It’s also for you, the speaker. Speaking takes up your time and energy. It teaches you to express concepts, to listen well, and it even teaches you a lot about how you think.
You can think too much about your audience
It’s important to teach people something useful, but you can think too much about the art of teaching. Don’t forget that you need to have joy in what you’re presenting– the material should excite you. There should be something about it that you find interesting and look forward to.
This doesn’t mean you always have to present something that’s rocket science. I truly believe the opposite: most great presentations teach things that are extremely useful and involve common activities, not things that are only needed 1% of the time. Teach subject matter you know well.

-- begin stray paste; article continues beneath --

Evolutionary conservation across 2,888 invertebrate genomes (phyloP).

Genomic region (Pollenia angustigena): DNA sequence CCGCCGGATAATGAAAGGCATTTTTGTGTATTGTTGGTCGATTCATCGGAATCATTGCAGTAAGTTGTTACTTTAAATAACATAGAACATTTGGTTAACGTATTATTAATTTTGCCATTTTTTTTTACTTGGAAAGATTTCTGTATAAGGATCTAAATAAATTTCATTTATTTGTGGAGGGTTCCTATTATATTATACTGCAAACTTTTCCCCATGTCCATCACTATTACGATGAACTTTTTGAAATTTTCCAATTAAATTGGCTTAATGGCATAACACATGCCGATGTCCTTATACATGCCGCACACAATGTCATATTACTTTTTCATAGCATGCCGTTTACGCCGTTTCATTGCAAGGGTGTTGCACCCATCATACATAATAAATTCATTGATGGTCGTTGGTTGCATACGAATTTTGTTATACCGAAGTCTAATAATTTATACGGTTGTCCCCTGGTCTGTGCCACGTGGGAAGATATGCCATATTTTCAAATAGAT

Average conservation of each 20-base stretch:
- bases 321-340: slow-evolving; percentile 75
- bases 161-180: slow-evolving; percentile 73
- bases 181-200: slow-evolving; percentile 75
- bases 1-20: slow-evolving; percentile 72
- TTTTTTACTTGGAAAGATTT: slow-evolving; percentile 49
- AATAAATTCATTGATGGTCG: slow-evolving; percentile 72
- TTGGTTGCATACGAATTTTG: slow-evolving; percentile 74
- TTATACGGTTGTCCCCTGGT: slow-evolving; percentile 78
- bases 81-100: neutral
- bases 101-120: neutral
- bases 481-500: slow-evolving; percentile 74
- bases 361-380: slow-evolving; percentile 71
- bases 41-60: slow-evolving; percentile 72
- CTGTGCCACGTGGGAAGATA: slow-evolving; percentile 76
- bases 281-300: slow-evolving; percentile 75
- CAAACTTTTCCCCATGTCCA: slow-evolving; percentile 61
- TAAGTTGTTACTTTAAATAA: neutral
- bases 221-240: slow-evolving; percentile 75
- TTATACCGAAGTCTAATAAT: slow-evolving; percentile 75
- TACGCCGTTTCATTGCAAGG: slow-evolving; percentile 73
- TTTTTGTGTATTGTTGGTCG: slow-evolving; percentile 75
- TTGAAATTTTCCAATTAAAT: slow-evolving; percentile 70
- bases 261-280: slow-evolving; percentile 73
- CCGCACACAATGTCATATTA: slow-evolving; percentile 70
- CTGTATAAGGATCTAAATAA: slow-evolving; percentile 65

But have slides that make you laugh, or which you think convey the material in a beautiful way. Present work that you’re really proud of, that invigorates you.
Don’t forget your audience entirely
When writing a presentation, it’s still critical to ask, “Who is the person that this will help?” Figure out how much experience they have and what problems your talk helps with. This helps you tailor your presentation so that it’s meaningful.
It also helps you write a title and abstract that gets the right people in the room.
Because while a presentation is partly for the speaker, it’s still mostly for your audience. Don’t forget yourself, but know that your mission is to teach others.